"Elevators up five degrees, please," I told Christophe, my copilot. "Throttle to one half."

As the drone of the engines increased in pitch, I put the ship into a gentle starboard turn. We climbed, and I brought the Atlas about so that we faced the construction site. Though I had gazed upon it almost every day for two weeks now, the view still filled me with awe.

Rising three kilometers above the earth was the base of the Celestial Tower. Massive metal piers and arches supported its platforms, each one large enough to hold a city. The third platform had just been completed, and work on the next level was well under way, great spans of metal jutting skyward. Gliding over the site were dozens of aerotugs, delivering materials and prefabricated sections of piers to waiting work crews. From all across the tower came the flash of welders' torches, fusing together girders. Already the tower was ten times higher than the Eiffel Tower, but it had much farther yet to go.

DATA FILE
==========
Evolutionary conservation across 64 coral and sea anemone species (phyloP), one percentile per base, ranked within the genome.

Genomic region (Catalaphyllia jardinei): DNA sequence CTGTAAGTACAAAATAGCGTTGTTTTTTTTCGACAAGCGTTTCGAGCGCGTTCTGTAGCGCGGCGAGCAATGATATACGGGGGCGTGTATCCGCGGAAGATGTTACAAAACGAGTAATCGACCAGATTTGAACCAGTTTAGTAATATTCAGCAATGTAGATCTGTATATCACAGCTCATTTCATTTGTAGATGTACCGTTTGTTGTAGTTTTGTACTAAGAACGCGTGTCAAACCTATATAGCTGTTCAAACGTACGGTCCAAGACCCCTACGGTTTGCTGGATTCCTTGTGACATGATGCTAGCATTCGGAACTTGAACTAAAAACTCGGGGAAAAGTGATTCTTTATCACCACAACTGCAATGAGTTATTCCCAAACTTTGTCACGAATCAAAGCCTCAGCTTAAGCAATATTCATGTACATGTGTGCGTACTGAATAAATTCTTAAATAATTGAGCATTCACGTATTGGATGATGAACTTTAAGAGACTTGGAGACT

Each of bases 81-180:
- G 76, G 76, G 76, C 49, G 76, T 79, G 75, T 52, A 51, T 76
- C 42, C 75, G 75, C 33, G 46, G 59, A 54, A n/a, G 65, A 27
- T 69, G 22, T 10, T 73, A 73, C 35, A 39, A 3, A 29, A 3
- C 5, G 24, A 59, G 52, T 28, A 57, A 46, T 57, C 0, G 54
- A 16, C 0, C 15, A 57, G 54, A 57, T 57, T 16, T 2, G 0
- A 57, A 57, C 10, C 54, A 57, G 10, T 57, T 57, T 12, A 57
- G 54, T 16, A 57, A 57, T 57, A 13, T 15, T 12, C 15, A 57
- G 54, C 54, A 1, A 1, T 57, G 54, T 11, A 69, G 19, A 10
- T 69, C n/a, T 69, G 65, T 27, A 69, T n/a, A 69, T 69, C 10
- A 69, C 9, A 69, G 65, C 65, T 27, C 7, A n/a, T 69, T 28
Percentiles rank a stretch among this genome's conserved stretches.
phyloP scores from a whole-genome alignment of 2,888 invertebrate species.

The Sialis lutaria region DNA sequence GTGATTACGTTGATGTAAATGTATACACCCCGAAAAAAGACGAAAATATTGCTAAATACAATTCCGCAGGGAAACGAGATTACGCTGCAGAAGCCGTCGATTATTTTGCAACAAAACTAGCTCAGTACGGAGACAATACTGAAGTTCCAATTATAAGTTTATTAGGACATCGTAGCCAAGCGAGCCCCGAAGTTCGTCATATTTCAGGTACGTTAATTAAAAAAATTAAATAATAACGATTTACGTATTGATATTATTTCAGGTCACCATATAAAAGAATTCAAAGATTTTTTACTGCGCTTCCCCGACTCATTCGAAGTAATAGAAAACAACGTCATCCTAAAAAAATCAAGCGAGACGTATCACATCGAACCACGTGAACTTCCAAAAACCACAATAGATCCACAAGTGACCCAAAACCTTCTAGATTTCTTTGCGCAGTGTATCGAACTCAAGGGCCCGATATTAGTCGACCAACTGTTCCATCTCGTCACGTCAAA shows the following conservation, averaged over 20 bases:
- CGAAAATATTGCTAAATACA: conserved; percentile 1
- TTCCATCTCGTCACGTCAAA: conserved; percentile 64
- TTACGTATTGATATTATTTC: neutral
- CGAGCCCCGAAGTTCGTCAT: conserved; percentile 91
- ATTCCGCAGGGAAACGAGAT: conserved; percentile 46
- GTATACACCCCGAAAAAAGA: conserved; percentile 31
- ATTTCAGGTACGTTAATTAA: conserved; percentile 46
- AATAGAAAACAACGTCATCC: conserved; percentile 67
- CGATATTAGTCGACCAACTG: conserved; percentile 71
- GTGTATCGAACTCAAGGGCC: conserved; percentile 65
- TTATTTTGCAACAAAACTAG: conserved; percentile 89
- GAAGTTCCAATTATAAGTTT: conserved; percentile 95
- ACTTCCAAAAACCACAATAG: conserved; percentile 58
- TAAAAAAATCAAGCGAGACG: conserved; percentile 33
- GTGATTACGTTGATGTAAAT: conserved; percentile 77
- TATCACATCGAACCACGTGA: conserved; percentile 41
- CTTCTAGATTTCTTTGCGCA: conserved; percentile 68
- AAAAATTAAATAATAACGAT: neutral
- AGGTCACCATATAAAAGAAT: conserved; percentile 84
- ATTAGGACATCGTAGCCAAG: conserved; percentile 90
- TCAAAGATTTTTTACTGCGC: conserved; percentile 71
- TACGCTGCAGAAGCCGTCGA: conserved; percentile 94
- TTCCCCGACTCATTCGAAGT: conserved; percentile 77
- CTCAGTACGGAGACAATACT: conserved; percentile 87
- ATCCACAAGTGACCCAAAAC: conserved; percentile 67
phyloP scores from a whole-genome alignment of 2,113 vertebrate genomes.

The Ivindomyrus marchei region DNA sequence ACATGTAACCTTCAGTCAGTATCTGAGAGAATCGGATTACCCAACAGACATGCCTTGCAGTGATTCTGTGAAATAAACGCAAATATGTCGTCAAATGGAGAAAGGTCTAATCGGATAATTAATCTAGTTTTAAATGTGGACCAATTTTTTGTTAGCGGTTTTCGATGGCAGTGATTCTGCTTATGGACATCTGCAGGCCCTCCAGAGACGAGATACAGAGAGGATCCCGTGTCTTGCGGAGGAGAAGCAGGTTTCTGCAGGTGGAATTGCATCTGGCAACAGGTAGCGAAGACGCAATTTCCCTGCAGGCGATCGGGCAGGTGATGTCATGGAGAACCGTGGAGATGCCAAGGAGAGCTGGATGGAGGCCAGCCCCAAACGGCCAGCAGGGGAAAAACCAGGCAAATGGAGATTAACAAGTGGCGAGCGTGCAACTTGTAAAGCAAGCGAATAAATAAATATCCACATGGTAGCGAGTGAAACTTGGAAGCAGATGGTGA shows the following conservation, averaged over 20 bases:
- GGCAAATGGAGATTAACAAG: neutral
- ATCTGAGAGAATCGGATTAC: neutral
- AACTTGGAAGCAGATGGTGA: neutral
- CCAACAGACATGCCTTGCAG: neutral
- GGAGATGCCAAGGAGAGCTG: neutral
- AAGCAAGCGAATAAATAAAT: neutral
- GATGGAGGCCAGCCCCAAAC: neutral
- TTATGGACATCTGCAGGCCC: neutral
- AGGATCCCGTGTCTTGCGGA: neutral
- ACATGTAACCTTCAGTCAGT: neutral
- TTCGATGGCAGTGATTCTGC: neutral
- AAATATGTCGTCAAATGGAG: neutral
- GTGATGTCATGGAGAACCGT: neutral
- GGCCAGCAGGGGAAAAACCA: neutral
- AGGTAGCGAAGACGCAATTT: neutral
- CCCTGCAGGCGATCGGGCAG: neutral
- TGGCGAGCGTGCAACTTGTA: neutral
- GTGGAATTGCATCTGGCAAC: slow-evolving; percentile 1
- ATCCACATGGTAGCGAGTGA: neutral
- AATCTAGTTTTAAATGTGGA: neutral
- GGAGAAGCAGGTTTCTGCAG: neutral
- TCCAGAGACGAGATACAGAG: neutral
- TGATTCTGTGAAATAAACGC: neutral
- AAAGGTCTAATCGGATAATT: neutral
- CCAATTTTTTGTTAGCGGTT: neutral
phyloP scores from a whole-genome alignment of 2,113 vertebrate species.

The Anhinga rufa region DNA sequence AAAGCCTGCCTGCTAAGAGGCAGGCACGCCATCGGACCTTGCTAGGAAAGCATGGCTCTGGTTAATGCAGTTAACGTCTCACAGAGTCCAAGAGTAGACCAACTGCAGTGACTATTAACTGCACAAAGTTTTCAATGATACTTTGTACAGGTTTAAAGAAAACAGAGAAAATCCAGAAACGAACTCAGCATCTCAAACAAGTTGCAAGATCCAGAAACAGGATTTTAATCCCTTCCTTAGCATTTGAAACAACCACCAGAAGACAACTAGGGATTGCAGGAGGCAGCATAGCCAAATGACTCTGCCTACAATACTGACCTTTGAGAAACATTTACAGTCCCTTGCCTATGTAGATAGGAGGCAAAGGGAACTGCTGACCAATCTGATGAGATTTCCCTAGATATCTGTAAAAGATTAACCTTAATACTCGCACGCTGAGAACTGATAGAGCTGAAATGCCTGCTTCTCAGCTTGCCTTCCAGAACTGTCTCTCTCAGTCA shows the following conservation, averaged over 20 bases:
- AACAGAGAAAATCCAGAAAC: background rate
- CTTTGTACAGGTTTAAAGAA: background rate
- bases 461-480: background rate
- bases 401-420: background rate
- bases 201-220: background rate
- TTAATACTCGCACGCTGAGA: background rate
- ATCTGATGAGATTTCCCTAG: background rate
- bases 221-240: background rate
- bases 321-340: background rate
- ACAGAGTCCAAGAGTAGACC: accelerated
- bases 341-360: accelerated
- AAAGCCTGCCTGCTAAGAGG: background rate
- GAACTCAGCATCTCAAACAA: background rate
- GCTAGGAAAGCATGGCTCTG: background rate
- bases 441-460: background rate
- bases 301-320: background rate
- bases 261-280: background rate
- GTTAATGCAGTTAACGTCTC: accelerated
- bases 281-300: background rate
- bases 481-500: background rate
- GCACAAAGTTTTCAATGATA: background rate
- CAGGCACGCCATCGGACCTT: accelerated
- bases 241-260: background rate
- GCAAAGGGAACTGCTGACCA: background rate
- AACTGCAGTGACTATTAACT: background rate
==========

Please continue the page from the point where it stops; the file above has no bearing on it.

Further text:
It was meant to reach all the way to outer space.

There was so much airship traffic around the construction site that it had its own harbor master. His voice crackled over our radio now, giving us our approach instructions. Hanging from the Atlas's winch was a three-story-tall section of support pier to be delivered to the tower's northern side. I turned the rudder wheel and brought us onto our proper bearing, circling the tower in a wide arc.

"Did you hear," said Christophe, "that already they have named it the Eighth Wonder of the World?" Christophe was a Parisian, and extremely proud of the tower. He seemed to have an endless supply of information about it.

I nodded. "I saw it in the Global Tribune this morning."

"How high you reckon they're going to build this thing?" asked Andrew, coming forward from the cargo area, wiping his greasy hands with a rag. He was the winch operator, a hefty, red-faced fellow from Angleterre who'd moved to Paris, like so many others, to find work on the tower.